IN TIIE PROBATE COURT.
By L. R. Williams, Esquire, Probate
Judge of York County.
WHEREAS ANDERSON CHAMBLIN,
has applied to me for Letters
of Administration, on all and singular,
the goods and chattels, rights
ind credits of ANN HUNT, late of the
county aforesaid deceased:
These are, therefore, to cite and admonish
all and singular the kindred
md credits of the said deceased, to be
ind appear before me at our next Probate
Court for the said county, to be
bolden at York Court House on the
22ND DAY OF FEBRUARY, 1911, to
shew cause, if any, why the said Ad
ministration should not be granted.
3iven under my hand and Seal, this
6th day of February, in the year of
our Lord one thousand nine hundred
and eleven, and in the 135th year of
American Independence,
L. R. WILLIAMS,
Probate Judge of York County.
11 t. 2t
\DE MARK
EGISTERED. '
rtilizers.
>s awaited the
i place quality
Mr. Royster's
lis is his idea
equires Eight
iter Fertilizers.
I
IY.
4BURQ, 8. O.
TIMORE. MO.
f> ? ?* ? ? ? ?+ ? ? ? ?
|
f
[ICE A FARM?CULTI- f
LL?HAVE AS LARGE f
ELL BRED CATTLE? |
just as much corn per acre, as $ ow?can
grow as big potatoes ?
i even own an automobile and &
N'T. He can carry his money *
a wad, peel off a fiver or ten- 2
flf when he buys anything or ?
it does not argue that a Bank
and it does not argue that it +
:>r the man that does that, to ^
Im oifinrt" Vr?ii rarplv PVPr ^
.11V vailli^, a WW a .
)ing his business through the 4
>on realizes how convenient it @
lit it the more he realizes how % i
riONAL BANK, f
,LE, S. C. J
R. C. ALIiEIN, Cashier. |
L AAAX (TlitilTifli rT' ^AAAA
r wV WVTXTV WVXJTV Vwl
SS- I
s of goods improves on old
Better Goods for the Same
is no exception to this rule,
very thing, with our elec;
Best Quality of Materials
iducing Fertilizers unsurtion
and Mechanical Conall
inquiries.
lizer Company,
TOS, Manager, j
ith Carolina.
UFPLY CO.
-4.4.4.4,4.4.4.4.4.4.4. s*
1
11 Increase
health ? J
money in our Certificates of 4*
Interest. 4*
e is loaned only on first-class 4*
\s If You Were Here Watch- 4.
*
iickory Grove, + I
rove, S. C. +
4>
CAROLINA SPECIAL I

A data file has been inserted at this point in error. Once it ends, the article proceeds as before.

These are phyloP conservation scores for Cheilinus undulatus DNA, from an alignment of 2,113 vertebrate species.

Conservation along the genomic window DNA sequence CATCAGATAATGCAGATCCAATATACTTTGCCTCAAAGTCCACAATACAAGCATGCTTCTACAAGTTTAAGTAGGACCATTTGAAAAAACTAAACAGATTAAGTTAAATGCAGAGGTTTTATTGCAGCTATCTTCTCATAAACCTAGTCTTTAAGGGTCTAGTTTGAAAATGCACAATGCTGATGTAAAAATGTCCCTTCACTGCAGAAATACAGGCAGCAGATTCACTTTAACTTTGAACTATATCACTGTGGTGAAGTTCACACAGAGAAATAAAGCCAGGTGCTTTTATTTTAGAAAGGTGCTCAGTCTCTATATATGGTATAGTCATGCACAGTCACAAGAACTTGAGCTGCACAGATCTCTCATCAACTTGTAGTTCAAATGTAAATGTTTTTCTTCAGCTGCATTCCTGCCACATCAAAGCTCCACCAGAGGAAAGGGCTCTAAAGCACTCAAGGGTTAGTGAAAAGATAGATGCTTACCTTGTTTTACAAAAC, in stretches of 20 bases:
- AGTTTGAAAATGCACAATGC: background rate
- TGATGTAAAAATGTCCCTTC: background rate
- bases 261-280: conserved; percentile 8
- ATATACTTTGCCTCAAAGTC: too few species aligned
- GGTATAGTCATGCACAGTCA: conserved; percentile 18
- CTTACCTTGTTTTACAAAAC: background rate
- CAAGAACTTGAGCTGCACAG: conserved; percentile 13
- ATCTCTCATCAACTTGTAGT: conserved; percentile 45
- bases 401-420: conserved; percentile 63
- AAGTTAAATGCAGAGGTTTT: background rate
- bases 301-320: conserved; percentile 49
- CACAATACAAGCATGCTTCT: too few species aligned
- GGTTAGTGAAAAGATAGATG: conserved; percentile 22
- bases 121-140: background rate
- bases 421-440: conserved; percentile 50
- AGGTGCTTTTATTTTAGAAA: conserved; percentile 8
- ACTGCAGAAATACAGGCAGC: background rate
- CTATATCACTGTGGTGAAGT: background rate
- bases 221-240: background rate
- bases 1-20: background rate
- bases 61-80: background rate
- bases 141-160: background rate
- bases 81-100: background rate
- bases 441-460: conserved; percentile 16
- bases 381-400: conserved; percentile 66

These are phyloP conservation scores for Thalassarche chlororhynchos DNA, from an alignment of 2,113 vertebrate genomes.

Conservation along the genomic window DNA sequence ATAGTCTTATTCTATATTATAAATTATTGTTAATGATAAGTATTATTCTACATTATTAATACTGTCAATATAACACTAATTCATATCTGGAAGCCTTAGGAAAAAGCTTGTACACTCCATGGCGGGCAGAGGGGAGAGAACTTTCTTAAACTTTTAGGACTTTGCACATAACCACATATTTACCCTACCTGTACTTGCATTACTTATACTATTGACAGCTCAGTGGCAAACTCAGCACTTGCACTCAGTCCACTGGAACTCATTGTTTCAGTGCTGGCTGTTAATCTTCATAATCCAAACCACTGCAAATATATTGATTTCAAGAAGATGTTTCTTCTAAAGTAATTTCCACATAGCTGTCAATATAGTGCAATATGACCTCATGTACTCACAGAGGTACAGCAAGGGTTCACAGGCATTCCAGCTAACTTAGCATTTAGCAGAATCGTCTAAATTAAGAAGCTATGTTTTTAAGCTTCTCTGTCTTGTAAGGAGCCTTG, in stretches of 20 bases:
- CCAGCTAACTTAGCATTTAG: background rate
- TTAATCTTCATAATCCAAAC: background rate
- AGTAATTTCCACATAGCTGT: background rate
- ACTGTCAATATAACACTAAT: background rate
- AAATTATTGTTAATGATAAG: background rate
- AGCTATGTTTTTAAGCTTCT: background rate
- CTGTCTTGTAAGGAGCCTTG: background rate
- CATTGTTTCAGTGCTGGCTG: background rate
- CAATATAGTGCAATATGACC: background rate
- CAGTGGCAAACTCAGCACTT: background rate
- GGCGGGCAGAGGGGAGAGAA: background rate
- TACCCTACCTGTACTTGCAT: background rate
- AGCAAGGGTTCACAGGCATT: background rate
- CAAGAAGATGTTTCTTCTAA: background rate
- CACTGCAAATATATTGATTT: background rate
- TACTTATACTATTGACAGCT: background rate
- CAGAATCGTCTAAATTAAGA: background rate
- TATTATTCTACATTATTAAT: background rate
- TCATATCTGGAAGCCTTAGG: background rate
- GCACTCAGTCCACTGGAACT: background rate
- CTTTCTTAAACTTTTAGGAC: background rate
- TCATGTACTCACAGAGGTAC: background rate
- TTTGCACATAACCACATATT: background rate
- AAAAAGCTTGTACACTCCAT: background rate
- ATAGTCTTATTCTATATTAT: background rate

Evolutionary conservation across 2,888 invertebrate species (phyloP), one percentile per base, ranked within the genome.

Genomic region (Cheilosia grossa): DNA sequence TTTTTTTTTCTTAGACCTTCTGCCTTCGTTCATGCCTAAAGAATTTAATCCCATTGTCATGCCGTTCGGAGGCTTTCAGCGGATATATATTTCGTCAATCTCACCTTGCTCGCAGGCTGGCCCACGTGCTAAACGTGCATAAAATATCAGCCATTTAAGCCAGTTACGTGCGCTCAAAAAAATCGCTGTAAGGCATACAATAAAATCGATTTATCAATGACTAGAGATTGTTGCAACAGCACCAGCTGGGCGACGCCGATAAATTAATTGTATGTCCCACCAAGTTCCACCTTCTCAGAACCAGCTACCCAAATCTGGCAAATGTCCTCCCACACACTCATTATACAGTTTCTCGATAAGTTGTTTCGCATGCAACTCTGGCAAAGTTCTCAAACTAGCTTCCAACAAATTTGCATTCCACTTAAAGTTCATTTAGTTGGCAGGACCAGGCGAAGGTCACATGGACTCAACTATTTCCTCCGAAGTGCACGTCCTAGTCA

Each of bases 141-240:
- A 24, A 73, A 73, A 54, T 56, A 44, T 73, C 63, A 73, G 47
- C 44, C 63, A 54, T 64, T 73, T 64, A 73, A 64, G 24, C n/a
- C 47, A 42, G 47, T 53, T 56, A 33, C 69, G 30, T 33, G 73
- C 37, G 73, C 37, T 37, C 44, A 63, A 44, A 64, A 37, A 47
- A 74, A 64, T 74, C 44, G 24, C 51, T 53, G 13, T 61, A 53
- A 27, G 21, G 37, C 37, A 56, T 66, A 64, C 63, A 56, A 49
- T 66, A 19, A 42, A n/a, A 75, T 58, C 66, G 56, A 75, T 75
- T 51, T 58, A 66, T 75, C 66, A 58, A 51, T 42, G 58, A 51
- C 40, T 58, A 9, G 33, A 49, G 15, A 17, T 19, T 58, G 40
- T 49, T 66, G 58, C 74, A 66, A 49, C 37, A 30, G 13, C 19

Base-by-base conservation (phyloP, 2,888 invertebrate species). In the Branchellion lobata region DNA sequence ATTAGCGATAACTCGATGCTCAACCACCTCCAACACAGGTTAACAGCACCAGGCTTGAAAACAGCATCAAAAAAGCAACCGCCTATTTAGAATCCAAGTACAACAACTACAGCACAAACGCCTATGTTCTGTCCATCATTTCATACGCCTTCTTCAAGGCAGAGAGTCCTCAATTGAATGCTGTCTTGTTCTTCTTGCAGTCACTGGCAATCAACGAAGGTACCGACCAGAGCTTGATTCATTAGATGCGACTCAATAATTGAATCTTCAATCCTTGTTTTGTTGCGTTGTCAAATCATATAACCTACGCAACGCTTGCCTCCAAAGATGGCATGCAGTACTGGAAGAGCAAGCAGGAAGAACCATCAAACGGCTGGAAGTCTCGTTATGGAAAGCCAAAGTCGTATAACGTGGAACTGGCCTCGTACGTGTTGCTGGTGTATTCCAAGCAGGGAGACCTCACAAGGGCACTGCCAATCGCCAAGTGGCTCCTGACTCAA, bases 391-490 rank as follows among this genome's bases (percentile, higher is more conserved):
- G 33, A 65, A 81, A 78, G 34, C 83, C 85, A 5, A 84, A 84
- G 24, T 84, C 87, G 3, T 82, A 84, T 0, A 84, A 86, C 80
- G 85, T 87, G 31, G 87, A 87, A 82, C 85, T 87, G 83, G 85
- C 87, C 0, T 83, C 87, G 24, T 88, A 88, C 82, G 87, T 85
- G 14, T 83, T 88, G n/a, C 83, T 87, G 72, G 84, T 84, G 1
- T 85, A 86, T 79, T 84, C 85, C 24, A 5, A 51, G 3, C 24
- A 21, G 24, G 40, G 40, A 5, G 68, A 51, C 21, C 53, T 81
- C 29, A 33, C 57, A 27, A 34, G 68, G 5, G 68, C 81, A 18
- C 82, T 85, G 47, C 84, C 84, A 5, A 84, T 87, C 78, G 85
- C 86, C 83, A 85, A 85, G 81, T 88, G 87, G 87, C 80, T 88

i
High Class Electrically Lighted Train
Between Charleston, 8. C., and Cincinnati,
Ohio, via Southern Railway
and C. N. O. and T. P. Railway, Running
Through Columbia, Spartanburg,
Asheville, Knoxville, Harriman u
Junction and Lexington, Ky., con- a
sistlng of first-class Coaches, Pullman
Drawing Room Sleeping Car,
Pullman Observation Sleeping Car.
and Dining Car Service.
Solid Between
Charleston and Cincinnati
On the Following Schedules:
Westbound No. 7.
Leave Charleston 9.00a.m.
Toovo OnmmarvillA 9.S8*_m.
Leave Columbia 1.00p.m.
Leave Spartanburg 4.16p.m.
Arrive Asheville 7.37p.m.
Arrive Cincinnati 10.00a.m. ^
Eastbound No. 8.
Leave Cincinnati 6.30p.m.
Leave Asheville 10.25a.m.
Arrive Spartanburg 1.40p.m.
Arrive Columbia 4.46p.m.
Arrive Summerville 8.05p.m.
Arrive Charleston 8.45p.m.
Connecting at Cincinnati with
through trains tor Chicago, Cleveland,
Detroit, St. Paul, Seattle, St. Louis,
Kansas City, Denver, San Francisco
and points West and Northwest. jfl
E. H. Coapman, V. P. and O. M.; S. H.
Hard wick, P. T. M.; H. F. Cary, G. P. ^
A.; J. L. Meek, A. S. P. A.; W. E. McGee,
D. P. A. ,
TAX RETURNS FOR 1011 ^
Office of the County Auditor of York
County, 8outh Carolina.
Yorkville. S. C.. December 2. 1910.
AS required by statute my books will
be opened at my office in Yorkville
on MONDAY. JANUARY 2. 1911.
and kept open until FEBRUARY 20,
1911, for the purpose of listing for
taxation all PERSONAL and REAL
PROPERTY held in York county on
January 1, 1911.
All returns must be made in regular
form and it is preferable that they be
made by the property owner In person
to me or my assistant, direct, on blanks
provided for the purpose. The returns
must be duly sworn to either before me .
or my assistant, or some other officer
qualified to administer an oath.
All items of realty, whether farms,
or town lots, must be listed separately.
Returns made on proper blanks, and
sworn to before an officer qualified to
administer an oath and forwarded to
me by registered mall before February
20, 1911, will be accepted.
All taxpayers are particularly requested
to inform themselves as to the
number of their respective school districts,
and where they have property in
more than one school district, they will v
please make separate returns lndicating
the location of each piece of prop- Wjr
erty. The school districts in which
there are special levies are as follows:
Nos. 23 and 27. in Bethel township;
Nos. 6. 29, 33 and 43 in Bethesda township;
Nos. 9, 20, 40 and 44 in Broad ^
River township; Nos. 9, 16 and 20 in V
Bullock's Creek township, No. 12 Catawba
township; Nos. 7, 12, 35 and 43
in Ebenezer township; Nos. 26, 28 and
39 in Fort Mill township; Nos. 2 and
37 in King's Mountain township; Nos.
11, 20, 33, 35. 42 and 43 in York township.
For the purpose of taking Tax Returns,
the Auditor's Office will be open
In Yorkville from February 2nd to February
20th, when the books will be
closed and the penalty will attach.
All males between the ages of twenty-one
and sixty years, except Confederate
soldiers over the age of fifty
years, are liable to a poll tax of $1, and
all persons so liable are especially requested
to give tlWnumbers of their
roaneotlve school districts in maJcinar
their returns.
It will be a matter of much accommodation
to me if as many taxpayers
as possible will meet me at the res- pective
appointments mentioned above. M
so as to avoid the rush at Yorkville v
during the closing days. Mk
JOHN J. HUNTER.
County Auditor.
Yorkville, S. C., December 2, 1910.
96 f. 4t
WW The Business man you write to,
judges you by the quality of your Sta- Ah
tionery. The best is the cheapest for
you to use. Send your orders to The
Enquirer.